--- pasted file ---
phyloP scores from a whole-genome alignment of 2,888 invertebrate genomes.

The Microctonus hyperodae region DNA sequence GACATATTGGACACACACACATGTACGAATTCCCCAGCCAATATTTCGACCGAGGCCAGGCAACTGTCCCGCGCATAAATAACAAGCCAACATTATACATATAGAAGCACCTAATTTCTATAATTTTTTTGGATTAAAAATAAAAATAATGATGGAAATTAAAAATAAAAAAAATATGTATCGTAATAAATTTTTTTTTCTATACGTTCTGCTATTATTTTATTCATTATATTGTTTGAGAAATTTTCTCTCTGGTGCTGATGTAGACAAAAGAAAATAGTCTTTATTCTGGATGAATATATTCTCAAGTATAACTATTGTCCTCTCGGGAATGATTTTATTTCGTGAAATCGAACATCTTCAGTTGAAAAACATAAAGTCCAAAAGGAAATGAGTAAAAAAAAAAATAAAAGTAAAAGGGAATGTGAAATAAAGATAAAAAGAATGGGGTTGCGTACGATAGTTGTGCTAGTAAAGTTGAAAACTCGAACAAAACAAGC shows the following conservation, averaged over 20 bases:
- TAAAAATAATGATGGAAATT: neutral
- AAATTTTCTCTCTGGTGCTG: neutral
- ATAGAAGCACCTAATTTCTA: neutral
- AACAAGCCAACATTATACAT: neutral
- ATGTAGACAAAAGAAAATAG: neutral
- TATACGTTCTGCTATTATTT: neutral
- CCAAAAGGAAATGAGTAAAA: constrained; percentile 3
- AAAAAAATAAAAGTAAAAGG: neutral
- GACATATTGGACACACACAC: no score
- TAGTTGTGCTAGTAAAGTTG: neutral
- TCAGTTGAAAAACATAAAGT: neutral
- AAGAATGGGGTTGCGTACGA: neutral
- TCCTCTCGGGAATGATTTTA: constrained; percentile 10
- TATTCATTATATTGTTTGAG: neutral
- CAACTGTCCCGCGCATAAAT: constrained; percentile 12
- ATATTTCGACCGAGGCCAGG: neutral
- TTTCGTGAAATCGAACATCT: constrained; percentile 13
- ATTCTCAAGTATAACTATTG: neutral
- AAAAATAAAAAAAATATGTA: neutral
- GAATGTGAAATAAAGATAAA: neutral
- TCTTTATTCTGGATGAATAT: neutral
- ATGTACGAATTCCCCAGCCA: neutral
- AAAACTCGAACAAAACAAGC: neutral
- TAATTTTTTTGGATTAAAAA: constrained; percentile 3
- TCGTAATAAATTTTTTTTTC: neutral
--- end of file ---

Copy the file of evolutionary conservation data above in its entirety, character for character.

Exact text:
phyloP scores from a whole-genome alignment of 2,888 invertebrate genomes.

The Microctonus hyperodae region DNA sequence GACATATTGGACACACACACATGTACGAATTCCCCAGCCAATATTTCGACCGAGGCCAGGCAACTGTCCCGCGCATAAATAACAAGCCAACATTATACATATAGAAGCACCTAATTTCTATAATTTTTTTGGATTAAAAATAAAAATAATGATGGAAATTAAAAATAAAAAAAATATGTATCGTAATAAATTTTTTTTTCTATACGTTCTGCTATTATTTTATTCATTATATTGTTTGAGAAATTTTCTCTCTGGTGCTGATGTAGACAAAAGAAAATAGTCTTTATTCTGGATGAATATATTCTCAAGTATAACTATTGTCCTCTCGGGAATGATTTTATTTCGTGAAATCGAACATCTTCAGTTGAAAAACATAAAGTCCAAAAGGAAATGAGTAAAAAAAAAAATAAAAGTAAAAGGGAATGTGAAATAAAGATAAAAAGAATGGGGTTGCGTACGATAGTTGTGCTAGTAAAGTTGAAAACTCGAACAAAACAAGC shows the following conservation, averaged over 20 bases:
- TAAAAATAATGATGGAAATT: neutral
- AAATTTTCTCTCTGGTGCTG: neutral
- ATAGAAGCACCTAATTTCTA: neutral
- AACAAGCCAACATTATACAT: neutral
- ATGTAGACAAAAGAAAATAG: neutral
- TATACGTTCTGCTATTATTT: neutral
- CCAAAAGGAAATGAGTAAAA: constrained; percentile 3
- AAAAAAATAAAAGTAAAAGG: neutral
- GACATATTGGACACACACAC: no score
- TAGTTGTGCTAGTAAAGTTG: neutral
- TCAGTTGAAAAACATAAAGT: neutral
- AAGAATGGGGTTGCGTACGA: neutral
- TCCTCTCGGGAATGATTTTA: constrained; percentile 10
- TATTCATTATATTGTTTGAG: neutral
- CAACTGTCCCGCGCATAAAT: constrained; percentile 12
- ATATTTCGACCGAGGCCAGG: neutral
- TTTCGTGAAATCGAACATCT: constrained; percentile 13
- ATTCTCAAGTATAACTATTG: neutral
- AAAAATAAAAAAAATATGTA: neutral
- GAATGTGAAATAAAGATAAA: neutral
- TCTTTATTCTGGATGAATAT: neutral
- ATGTACGAATTCCCCAGCCA: neutral
- AAAACTCGAACAAAACAAGC: neutral
- TAATTTTTTTGGATTAAAAA: constrained; percentile 3
- TCGTAATAAATTTTTTTTTC: neutral